The Khmelnytsky Uprising was a Cossack rebellion in Ukraine between the years 1648–1657 which turned into a Ukrainian war of liberation from Poland. Under the command of Hetman Bohdan Khmelnytsky, the Zaporozhian Cossacks allied with the Crimean Tatars, and the local peasantry, fought several battles against the armies and paramilitary forces of the Polish–Lithuanian Commonwealth. The result was the end of Polish szlachta control and of ecclesiastical jurisdiction for the Latin Rite Catholics and arendators) over the region. The Uprising has taken on a symbolic meaning in the story of Ukraine's relationship with Russia. It resulted in the incorporation of eastern Ukraine into the Tsardom of Muscovy at the Pereiaslav Agreement, where the Cossacks swore an oath of allegiance to the tsar. This, according to the poet and artist, Taras Shevchenko, brought about his people's 'enslavement' under Russia.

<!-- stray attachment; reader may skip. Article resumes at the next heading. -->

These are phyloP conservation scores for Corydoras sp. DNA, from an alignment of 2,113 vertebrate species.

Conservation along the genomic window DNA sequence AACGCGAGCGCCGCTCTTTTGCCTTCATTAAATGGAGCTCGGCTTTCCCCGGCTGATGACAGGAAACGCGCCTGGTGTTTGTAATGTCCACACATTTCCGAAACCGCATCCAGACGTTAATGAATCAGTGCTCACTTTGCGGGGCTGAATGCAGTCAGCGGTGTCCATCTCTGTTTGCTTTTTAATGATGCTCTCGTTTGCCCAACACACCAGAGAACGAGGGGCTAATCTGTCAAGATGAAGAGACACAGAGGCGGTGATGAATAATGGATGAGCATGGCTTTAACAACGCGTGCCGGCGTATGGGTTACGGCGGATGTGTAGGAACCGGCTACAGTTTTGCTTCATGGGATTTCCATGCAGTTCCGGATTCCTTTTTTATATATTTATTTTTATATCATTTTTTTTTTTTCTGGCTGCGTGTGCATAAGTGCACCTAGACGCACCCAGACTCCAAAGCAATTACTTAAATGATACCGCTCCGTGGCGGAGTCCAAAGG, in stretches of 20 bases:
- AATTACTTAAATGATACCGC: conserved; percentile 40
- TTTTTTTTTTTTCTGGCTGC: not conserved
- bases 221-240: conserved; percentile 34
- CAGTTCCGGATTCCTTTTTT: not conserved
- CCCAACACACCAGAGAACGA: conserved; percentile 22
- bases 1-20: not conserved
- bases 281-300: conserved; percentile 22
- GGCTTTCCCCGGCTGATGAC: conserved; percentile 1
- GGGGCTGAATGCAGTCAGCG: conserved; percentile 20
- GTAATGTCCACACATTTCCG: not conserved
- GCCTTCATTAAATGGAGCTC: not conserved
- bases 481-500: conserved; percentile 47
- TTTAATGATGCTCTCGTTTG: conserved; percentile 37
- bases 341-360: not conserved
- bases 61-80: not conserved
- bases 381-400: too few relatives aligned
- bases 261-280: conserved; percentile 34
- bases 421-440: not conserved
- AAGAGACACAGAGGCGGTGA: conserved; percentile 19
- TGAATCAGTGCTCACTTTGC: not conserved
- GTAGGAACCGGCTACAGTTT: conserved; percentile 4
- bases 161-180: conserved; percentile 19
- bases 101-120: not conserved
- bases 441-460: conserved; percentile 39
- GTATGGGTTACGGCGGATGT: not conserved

The Uprising started as the rebellion of the Cossacks, but as other Orthodox Christian classes (peasants, burghers, petty nobility) of the Ukrainian palatinates joined them, the ultimate aim became a creation of Ukrainian autonomous state. The Uprising succeeded in ending the Polish influence over those Cossack lands that were eventually taken by the Tsardom of Russia. These events, along with internal conflicts and hostilities with Sweden and Russia, resulted in severely diminished Polish power during this period (referred to in Polish history as The Deluge). The failure of the Cossacks to consolidate their victory led to the Ruin (Ukrainian history).